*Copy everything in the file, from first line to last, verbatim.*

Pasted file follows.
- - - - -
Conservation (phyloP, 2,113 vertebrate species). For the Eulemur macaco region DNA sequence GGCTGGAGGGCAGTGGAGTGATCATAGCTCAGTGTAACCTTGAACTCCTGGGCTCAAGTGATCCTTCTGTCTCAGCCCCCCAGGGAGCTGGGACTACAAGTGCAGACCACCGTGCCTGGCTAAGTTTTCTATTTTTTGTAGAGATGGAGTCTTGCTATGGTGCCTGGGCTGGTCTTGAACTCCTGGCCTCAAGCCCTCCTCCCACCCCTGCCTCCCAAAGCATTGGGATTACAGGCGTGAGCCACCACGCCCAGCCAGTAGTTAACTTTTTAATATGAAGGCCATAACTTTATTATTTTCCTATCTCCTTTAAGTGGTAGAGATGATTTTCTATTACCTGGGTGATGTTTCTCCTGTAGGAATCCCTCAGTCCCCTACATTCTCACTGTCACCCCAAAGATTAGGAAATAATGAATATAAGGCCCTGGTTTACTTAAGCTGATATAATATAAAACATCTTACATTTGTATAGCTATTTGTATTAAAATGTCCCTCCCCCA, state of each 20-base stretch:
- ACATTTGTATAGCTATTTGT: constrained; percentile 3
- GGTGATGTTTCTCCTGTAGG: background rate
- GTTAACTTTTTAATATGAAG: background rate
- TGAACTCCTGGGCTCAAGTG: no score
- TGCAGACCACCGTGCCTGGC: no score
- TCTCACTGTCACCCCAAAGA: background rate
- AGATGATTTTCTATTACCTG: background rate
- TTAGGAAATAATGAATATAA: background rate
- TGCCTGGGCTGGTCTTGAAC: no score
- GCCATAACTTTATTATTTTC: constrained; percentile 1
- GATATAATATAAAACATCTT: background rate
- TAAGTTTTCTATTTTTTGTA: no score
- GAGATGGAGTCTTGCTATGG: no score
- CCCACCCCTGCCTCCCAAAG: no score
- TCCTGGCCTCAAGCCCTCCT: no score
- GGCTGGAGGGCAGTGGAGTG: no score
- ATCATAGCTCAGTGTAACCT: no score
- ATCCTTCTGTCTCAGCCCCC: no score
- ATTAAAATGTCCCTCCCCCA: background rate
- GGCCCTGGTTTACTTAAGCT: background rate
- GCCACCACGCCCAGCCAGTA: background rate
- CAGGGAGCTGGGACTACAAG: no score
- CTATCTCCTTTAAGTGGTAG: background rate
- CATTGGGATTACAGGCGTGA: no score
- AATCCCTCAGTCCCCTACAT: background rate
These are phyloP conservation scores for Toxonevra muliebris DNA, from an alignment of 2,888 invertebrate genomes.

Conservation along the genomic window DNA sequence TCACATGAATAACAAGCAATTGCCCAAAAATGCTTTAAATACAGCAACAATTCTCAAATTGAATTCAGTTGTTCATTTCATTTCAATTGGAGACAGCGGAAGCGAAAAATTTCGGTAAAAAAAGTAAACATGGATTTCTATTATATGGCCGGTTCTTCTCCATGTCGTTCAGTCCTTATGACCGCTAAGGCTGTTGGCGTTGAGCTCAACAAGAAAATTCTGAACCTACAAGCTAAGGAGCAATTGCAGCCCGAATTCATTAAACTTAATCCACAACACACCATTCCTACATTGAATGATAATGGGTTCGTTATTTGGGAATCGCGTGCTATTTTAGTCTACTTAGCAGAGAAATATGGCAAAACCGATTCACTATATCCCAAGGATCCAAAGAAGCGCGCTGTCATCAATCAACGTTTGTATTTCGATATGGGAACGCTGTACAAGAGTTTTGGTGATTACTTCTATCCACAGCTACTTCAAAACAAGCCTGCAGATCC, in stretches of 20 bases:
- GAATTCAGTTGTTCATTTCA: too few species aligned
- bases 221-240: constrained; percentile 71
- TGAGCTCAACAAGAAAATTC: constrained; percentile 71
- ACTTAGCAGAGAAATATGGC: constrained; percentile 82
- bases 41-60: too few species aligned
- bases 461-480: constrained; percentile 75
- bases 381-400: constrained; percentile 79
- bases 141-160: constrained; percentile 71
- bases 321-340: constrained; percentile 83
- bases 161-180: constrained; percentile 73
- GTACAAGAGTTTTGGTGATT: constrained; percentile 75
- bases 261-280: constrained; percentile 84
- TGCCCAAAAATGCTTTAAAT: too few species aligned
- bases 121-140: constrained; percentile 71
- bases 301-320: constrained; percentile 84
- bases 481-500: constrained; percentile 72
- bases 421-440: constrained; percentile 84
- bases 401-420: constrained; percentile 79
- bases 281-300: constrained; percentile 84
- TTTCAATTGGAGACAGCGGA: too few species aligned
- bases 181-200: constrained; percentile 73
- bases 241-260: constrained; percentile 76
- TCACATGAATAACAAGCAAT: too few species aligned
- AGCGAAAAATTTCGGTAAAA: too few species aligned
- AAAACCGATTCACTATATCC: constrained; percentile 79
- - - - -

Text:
Conservation (phyloP, 2,113 vertebrate species). For the Eulemur macaco region DNA sequence GGCTGGAGGGCAGTGGAGTGATCATAGCTCAGTGTAACCTTGAACTCCTGGGCTCAAGTGATCCTTCTGTCTCAGCCCCCCAGGGAGCTGGGACTACAAGTGCAGACCACCGTGCCTGGCTAAGTTTTCTATTTTTTGTAGAGATGGAGTCTTGCTATGGTGCCTGGGCTGGTCTTGAACTCCTGGCCTCAAGCCCTCCTCCCACCCCTGCCTCCCAAAGCATTGGGATTACAGGCGTGAGCCACCACGCCCAGCCAGTAGTTAACTTTTTAATATGAAGGCCATAACTTTATTATTTTCCTATCTCCTTTAAGTGGTAGAGATGATTTTCTATTACCTGGGTGATGTTTCTCCTGTAGGAATCCCTCAGTCCCCTACATTCTCACTGTCACCCCAAAGATTAGGAAATAATGAATATAAGGCCCTGGTTTACTTAAGCTGATATAATATAAAACATCTTACATTTGTATAGCTATTTGTATTAAAATGTCCCTCCCCCA, state of each 20-base stretch:
- ACATTTGTATAGCTATTTGT: constrained; percentile 3
- GGTGATGTTTCTCCTGTAGG: background rate
- GTTAACTTTTTAATATGAAG: background rate
- TGAACTCCTGGGCTCAAGTG: no score
- TGCAGACCACCGTGCCTGGC: no score
- TCTCACTGTCACCCCAAAGA: background rate
- AGATGATTTTCTATTACCTG: background rate
- TTAGGAAATAATGAATATAA: background rate
- TGCCTGGGCTGGTCTTGAAC: no score
- GCCATAACTTTATTATTTTC: constrained; percentile 1
- GATATAATATAAAACATCTT: background rate
- TAAGTTTTCTATTTTTTGTA: no score
- GAGATGGAGTCTTGCTATGG: no score
- CCCACCCCTGCCTCCCAAAG: no score
- TCCTGGCCTCAAGCCCTCCT: no score
- GGCTGGAGGGCAGTGGAGTG: no score
- ATCATAGCTCAGTGTAACCT: no score
- ATCCTTCTGTCTCAGCCCCC: no score
- ATTAAAATGTCCCTCCCCCA: background rate
- GGCCCTGGTTTACTTAAGCT: background rate
- GCCACCACGCCCAGCCAGTA: background rate
- CAGGGAGCTGGGACTACAAG: no score
- CTATCTCCTTTAAGTGGTAG: background rate
- CATTGGGATTACAGGCGTGA: no score
- AATCCCTCAGTCCCCTACAT: background rate
These are phyloP conservation scores for Toxonevra muliebris DNA, from an alignment of 2,888 invertebrate genomes.

Conservation along the genomic window DNA sequence TCACATGAATAACAAGCAATTGCCCAAAAATGCTTTAAATACAGCAACAATTCTCAAATTGAATTCAGTTGTTCATTTCATTTCAATTGGAGACAGCGGAAGCGAAAAATTTCGGTAAAAAAAGTAAACATGGATTTCTATTATATGGCCGGTTCTTCTCCATGTCGTTCAGTCCTTATGACCGCTAAGGCTGTTGGCGTTGAGCTCAACAAGAAAATTCTGAACCTACAAGCTAAGGAGCAATTGCAGCCCGAATTCATTAAACTTAATCCACAACACACCATTCCTACATTGAATGATAATGGGTTCGTTATTTGGGAATCGCGTGCTATTTTAGTCTACTTAGCAGAGAAATATGGCAAAACCGATTCACTATATCCCAAGGATCCAAAGAAGCGCGCTGTCATCAATCAACGTTTGTATTTCGATATGGGAACGCTGTACAAGAGTTTTGGTGATTACTTCTATCCACAGCTACTTCAAAACAAGCCTGCAGATCC, in stretches of 20 bases:
- GAATTCAGTTGTTCATTTCA: too few species aligned
- bases 221-240: constrained; percentile 71
- TGAGCTCAACAAGAAAATTC: constrained; percentile 71
- ACTTAGCAGAGAAATATGGC: constrained; percentile 82
- bases 41-60: too few species aligned
- bases 461-480: constrained; percentile 75
- bases 381-400: constrained; percentile 79
- bases 141-160: constrained; percentile 71
- bases 321-340: constrained; percentile 83
- bases 161-180: constrained; percentile 73
- GTACAAGAGTTTTGGTGATT: constrained; percentile 75
- bases 261-280: constrained; percentile 84
- TGCCCAAAAATGCTTTAAAT: too few species aligned
- bases 121-140: constrained; percentile 71
- bases 301-320: constrained; percentile 84
- bases 481-500: constrained; percentile 72
- bases 421-440: constrained; percentile 84
- bases 401-420: constrained; percentile 79
- bases 281-300: constrained; percentile 84
- TTTCAATTGGAGACAGCGGA: too few species aligned
- bases 181-200: constrained; percentile 73
- bases 241-260: constrained; percentile 76
- TCACATGAATAACAAGCAAT: too few species aligned
- AGCGAAAAATTTCGGTAAAA: too few species aligned
- AAAACCGATTCACTATATCC: constrained; percentile 79